1997 National Household Survey on Drug Abuse
Overview of NHSDA Main Findings Report
In addition, two summary measures of drug use were constructed to examine the overall extent of involvement in drug use: "any illicit drug use" and "nonmedical use of any psychotherapeutic drugs." The summary measure "any illicit drug use" includes use of illegal drugs (such as marijuana, cocaine, inhalants, hallucinogens, and heroin) and the nonmedical use of prescription-type psychotherapeutic drugs. Thus, throughout this report, the terms "any illicit drug use" and "illicit drugs" refer to both the use of illegal drugs and the nonmedical use of psychotherapeutic drugs. The summary measure "nonmedical use of any psychotherapeutic drugs" includes use of prescription-type psychotherapeutic drugs, such as stimulants, sedatives, tranquilizers, and analgesics, without a doctor's prescription or in amounts or for purposes other than prescribed.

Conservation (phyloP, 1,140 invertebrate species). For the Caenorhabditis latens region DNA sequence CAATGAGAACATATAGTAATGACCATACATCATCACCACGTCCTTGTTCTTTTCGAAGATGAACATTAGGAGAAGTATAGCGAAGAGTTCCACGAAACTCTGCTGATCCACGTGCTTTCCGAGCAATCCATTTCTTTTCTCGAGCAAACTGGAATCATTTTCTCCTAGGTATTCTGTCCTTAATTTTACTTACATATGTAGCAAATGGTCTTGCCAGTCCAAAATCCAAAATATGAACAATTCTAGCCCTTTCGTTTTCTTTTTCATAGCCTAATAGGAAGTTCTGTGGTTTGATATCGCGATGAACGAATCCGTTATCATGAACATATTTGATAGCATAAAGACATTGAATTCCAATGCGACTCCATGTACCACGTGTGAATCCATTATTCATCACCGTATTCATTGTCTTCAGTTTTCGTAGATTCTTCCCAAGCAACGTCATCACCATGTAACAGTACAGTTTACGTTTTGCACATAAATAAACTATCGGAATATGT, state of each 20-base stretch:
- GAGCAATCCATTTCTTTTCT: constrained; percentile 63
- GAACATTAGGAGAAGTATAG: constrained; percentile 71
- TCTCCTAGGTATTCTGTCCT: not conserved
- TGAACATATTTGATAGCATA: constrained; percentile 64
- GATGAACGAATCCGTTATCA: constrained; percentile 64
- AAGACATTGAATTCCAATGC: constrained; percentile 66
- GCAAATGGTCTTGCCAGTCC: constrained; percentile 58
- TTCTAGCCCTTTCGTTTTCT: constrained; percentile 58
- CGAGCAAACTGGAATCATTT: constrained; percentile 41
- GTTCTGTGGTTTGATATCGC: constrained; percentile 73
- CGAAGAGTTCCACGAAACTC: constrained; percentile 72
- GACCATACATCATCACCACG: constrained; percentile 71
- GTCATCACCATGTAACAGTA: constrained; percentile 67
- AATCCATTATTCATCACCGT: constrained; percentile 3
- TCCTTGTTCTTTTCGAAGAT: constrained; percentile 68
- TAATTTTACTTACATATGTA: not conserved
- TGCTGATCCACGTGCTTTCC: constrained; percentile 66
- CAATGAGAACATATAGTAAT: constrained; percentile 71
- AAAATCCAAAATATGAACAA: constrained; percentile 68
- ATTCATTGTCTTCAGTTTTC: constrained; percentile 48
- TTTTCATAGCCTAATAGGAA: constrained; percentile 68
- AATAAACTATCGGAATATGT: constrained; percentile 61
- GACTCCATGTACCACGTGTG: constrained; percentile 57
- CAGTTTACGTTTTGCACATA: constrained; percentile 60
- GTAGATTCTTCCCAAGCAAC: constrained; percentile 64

In 1994, two separate versions of the NHSDA questionnaire were administered as part of a split-sample experiment: 1994-A, which was essentially the same questionnaire as had been used in previous NHSDAs, and 1994-B, which featured certain improvements in questionnaire design and editing procedures over the previous version. The 1995, 1996, and 1997 survey questionnaires and editing procedures were similar to those implemented in the 1994-B NHSDA. In this 1994-B version, changes were implemented to improve the measurement of trends, reduce data processing time, and improve the overall quality of data essential to policymakers at all levels of government. Because the new methodology affected the levels of substance use reported by respondents and, therefore, the estimates of prevalence, many previously published estimates in Main Findings reports for the survey years prior to 1994 are not comparable to the estimates for 1994 and later NHSDAs. To account for these methodological effects, an adjustment procedure was developed and applied to data presented in Chapter 2 of this report for years prior to 1994. (See Appendix E for a description of the adjustment method.) Readers need to be aware that all 1979-1993 data shown in this report are different from those previously published in NHSDA Main Findings reports for 1979-1993.